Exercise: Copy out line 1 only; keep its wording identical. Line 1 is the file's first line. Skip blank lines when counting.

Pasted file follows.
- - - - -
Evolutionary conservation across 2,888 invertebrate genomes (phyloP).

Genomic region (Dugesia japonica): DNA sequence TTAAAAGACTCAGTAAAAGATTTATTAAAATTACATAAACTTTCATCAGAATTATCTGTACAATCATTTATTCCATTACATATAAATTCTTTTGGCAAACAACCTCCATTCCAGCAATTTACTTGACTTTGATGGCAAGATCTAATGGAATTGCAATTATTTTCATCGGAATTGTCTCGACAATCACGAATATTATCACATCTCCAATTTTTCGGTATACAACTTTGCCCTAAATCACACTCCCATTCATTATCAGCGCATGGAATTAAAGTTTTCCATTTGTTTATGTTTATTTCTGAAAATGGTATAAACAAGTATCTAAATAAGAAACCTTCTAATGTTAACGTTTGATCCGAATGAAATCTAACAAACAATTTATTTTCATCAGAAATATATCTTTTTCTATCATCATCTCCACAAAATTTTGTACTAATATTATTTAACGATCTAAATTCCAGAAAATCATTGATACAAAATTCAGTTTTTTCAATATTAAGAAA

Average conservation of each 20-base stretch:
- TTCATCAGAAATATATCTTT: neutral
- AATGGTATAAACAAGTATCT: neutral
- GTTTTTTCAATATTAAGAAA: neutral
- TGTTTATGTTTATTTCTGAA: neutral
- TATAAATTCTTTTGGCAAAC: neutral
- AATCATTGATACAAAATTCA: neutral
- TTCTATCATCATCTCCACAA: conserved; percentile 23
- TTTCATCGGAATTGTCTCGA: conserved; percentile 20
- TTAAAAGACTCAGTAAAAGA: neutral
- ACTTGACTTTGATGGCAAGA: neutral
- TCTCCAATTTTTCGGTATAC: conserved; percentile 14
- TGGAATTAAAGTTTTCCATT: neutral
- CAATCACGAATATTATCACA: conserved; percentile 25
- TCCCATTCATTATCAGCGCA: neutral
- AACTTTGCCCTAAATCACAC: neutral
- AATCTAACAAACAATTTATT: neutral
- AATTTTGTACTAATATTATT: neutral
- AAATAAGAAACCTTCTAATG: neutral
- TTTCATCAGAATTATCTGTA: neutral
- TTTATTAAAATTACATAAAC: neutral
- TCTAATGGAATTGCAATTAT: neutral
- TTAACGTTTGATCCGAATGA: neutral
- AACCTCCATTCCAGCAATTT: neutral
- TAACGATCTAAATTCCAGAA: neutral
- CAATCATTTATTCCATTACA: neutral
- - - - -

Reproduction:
Evolutionary conservation across 2,888 invertebrate genomes (phyloP).